The Problem with Georg’s Ancestry Passport
Heinrich Himmler, the Reich’s SS leader, had decreed that all members of his organization had to produce evidence of their aryan ancestry in order to retain their rights and privileges of their membership in the SS. By a good portion of luck and conniving Georg von Waldenfels managed to establish a personal connection to the special SS elitist group, which was sworn in as the one and only bodyguard responsible for Hitler’s limb and life. This personal connection was no other than the leader of the bodyguard, Sepp Dietrich. Georg had calculated in wise foresight that he could use his like-minded wedding guest as an influential person in his attempt to conceal his Jewish ancestry.
Georg had been unable to provide sufficient evidence for his aryan descent for the officials in the department for racial questions in Berlin. They had no issues with his ‘pure aryan’ wife Ilse Jannink. Himmler, who personally took care of such questions, granted the marriage licence without any reservations. Yet, feelings of relief for Georg were premature. One cannot fail to notice on his family records the blue stamps behind the various names of his forefathers, indicating a negative response by the agency’s officials.
In addition, the data which Georg had submitted did not go farther back in time than his great-grandfather Friedrich Wilhelm Bauer born in1818 in Groß Ottersleben. A very suspicious gap remained in Georg’s records. Indeed, SS officers had to provide evidence for their aryan genetic background all the way back to 1750.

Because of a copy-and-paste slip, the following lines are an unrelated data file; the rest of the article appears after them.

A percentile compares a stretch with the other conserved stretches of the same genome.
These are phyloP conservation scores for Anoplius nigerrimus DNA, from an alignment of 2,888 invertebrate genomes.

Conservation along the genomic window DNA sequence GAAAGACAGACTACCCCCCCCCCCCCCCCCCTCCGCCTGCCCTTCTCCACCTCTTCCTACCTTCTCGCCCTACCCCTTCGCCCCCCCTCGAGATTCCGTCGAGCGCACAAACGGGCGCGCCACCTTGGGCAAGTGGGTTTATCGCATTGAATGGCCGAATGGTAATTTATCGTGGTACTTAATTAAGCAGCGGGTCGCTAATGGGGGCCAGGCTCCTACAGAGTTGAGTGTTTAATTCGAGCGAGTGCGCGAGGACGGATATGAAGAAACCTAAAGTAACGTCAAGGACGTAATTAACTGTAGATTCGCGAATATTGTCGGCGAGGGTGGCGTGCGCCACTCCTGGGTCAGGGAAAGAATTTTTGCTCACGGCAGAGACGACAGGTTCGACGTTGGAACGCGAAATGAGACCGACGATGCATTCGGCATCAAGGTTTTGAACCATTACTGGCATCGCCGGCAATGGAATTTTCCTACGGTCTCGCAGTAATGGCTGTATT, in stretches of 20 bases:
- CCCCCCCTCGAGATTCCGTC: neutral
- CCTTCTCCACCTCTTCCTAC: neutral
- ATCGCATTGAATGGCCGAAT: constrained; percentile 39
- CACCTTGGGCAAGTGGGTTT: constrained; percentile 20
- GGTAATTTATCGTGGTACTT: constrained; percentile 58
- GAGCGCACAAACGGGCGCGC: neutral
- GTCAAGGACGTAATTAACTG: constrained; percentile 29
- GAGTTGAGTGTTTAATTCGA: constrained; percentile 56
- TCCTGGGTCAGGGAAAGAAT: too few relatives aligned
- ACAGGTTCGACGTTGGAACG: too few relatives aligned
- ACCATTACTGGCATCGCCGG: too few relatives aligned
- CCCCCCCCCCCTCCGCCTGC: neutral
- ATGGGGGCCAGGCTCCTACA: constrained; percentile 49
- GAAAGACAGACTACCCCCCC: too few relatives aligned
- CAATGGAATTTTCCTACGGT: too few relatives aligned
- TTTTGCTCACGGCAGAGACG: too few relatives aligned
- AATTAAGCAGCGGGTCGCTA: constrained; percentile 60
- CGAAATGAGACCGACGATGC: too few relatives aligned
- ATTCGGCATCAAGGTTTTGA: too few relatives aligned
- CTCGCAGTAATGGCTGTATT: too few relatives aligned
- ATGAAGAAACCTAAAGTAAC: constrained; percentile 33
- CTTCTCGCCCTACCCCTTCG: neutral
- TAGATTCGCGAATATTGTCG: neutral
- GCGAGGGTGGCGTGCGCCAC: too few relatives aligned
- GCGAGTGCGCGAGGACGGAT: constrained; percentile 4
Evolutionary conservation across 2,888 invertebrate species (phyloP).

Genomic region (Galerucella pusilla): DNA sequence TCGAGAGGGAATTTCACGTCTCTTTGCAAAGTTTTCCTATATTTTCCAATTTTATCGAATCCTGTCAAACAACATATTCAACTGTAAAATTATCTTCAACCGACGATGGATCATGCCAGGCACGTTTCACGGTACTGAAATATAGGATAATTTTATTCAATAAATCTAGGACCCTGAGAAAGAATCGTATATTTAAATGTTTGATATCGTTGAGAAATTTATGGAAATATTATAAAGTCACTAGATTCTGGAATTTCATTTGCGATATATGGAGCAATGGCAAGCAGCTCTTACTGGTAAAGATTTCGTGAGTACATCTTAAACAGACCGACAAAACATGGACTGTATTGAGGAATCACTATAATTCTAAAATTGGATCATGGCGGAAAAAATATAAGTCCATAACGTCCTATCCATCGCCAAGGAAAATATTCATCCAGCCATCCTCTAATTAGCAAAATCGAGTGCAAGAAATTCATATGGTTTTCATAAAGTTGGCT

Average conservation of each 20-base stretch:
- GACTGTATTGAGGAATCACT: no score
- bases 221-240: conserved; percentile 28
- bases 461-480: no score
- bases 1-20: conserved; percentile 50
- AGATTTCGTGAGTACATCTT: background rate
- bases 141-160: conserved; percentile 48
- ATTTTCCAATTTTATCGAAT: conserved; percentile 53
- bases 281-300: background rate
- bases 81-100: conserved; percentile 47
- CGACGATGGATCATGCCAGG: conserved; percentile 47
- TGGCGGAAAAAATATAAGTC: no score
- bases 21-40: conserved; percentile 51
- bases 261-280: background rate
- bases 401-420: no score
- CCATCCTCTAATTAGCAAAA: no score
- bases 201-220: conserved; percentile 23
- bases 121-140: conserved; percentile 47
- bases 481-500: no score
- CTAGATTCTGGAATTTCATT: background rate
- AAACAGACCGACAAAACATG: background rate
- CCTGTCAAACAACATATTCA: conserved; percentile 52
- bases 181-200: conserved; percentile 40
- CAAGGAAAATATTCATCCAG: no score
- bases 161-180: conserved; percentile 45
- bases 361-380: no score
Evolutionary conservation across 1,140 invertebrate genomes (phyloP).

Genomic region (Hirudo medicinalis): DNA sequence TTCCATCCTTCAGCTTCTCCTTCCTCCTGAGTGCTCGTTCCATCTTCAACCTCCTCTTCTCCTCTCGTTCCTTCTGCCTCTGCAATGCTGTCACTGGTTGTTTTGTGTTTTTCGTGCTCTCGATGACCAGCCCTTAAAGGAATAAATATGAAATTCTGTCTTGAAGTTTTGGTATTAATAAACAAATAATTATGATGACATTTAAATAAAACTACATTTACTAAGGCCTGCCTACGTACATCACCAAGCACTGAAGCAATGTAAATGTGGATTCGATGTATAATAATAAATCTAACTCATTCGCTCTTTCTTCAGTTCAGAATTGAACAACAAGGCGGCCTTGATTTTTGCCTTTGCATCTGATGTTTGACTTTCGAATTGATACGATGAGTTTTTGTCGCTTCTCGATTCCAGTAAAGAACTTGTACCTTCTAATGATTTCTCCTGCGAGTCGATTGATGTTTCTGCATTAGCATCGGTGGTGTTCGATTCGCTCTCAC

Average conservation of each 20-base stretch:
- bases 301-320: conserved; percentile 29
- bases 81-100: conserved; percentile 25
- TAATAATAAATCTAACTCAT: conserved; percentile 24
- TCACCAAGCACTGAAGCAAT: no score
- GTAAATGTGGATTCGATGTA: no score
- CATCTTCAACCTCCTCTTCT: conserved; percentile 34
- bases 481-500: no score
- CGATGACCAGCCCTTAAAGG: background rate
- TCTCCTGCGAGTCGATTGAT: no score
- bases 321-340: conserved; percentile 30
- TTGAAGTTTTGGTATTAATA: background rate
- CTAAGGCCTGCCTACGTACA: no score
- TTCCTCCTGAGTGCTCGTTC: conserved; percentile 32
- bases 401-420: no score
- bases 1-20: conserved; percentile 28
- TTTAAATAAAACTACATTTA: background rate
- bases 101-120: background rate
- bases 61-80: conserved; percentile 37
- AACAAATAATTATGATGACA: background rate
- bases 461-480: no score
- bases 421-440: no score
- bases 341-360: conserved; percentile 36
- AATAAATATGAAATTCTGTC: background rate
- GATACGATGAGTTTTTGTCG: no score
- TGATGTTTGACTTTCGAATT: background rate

Also puzzling for the government race experts was the noble character of Ludwig von Waldenfels, who 12 years after Georg’s birth and one week after the wedding with Anna officially declared himself the father of this child. Obviously, such a declaration even in writing does not prove a blood line to the von Waldenfels family. Fortunately for Georg the officials did not investigate this matter any further.
In the meantime Anna von Waldenfels was sitting on pins and needles. Should she reveal the name of her son’s real father? Would such a revelation not make her son’s situation worse? Would the Nazi investigators not get really suspicious when eyeing the old Galician-Austrian Jewish sounding name “Grasmück”? Such thoughts occupied Anna’s mind and must have caused many a sleepless night at castle Panwitz. It was lucky that there was not sufficient time to turn the focus on grandmother Emma’s ancestry. The family kept her until her death (1941) in her tower room away from the public eye to make sure that the friendly old lady’s tongue would not let slip out an incriminating word or two.
To be continued …